Usually the big spender when it comes to college shopping, men are no different this year. The survey found men will spend an average of $976.43 to get their dependent ready for college, up from $963.27 last year. Women will spend an average of $859.73, up significantly over last year’s $717.32. Men won’t waste their time getting to the electronics store either: the survey found men will spend an average of $260.34 on new gadgets, up from $227.06 last year. Not to be outdone, women will spend $228.12 on average, up from $180.81 last year.

Recognizing the benefits of end-of-season prices and promotions, parents of college students and the students themselves may be taking a cue from K-12th grade shoppers and planning to begin shopping later this summer. According to the survey, one-quarter (25.6%) will begin shopping one to two weeks before school starts, up from 19.9% last year. But there are still plenty of early-bird shoppers: nearly three in 10 (28.2%) will shop two months before school, and one-third (33.4%) will shop three weeks to one month before school. Fewer shoppers will go after school starts, perhaps knowing there will be less likely of a chance to get a hot item to show off to classmates (6.5% vs. 10.8% last year).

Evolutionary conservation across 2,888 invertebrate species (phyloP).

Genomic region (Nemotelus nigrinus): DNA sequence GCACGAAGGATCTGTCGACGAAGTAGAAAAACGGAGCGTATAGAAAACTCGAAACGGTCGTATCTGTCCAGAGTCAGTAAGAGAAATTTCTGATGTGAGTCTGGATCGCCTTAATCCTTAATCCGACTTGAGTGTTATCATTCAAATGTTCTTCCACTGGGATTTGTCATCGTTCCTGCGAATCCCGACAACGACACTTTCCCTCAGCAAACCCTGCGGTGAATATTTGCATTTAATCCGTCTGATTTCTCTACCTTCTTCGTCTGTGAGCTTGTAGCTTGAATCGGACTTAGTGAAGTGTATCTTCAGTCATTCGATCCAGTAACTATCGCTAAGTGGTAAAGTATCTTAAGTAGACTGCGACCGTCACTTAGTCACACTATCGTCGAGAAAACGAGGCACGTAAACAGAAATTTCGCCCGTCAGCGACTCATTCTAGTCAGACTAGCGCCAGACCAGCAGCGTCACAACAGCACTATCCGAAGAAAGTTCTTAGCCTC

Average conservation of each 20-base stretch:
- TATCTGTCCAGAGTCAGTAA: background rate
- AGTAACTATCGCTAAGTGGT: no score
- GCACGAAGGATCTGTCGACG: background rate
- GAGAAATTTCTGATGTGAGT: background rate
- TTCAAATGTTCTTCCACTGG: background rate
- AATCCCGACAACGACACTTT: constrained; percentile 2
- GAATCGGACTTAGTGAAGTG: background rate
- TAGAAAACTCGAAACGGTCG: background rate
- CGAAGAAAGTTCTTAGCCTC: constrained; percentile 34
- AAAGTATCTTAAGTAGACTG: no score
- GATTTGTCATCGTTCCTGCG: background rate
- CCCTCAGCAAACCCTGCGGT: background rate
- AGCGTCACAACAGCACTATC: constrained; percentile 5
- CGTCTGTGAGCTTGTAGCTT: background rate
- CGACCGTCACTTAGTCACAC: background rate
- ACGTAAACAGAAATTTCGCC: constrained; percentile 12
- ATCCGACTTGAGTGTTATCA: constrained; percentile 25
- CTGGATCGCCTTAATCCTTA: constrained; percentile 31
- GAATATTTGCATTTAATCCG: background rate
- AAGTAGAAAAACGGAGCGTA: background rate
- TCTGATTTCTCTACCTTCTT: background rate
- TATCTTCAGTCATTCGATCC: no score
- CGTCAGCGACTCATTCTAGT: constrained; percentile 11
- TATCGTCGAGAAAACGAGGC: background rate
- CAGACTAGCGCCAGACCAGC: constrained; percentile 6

“College shoppers generally cannot take the kind of gamble their younger counterparts can by waiting until the last minute to buy what they need for school—especially given their timeframes to return to class or even make a big move across country—but this year, we are seeing that they too want to play the waiting game to see if deals are better later on,” said Goodfellow.

Online, Mobile Shopping to Aid Budget Focused

For seven out of 10 (77.2%) college students and their families, the economy is a contributing factor to how, when, where and why they shop for college items. Though the findings are much lower than previous years when nearly 85% said the economy would impact their spending plans, families today are still making adjustments to ease the impact on their budgets.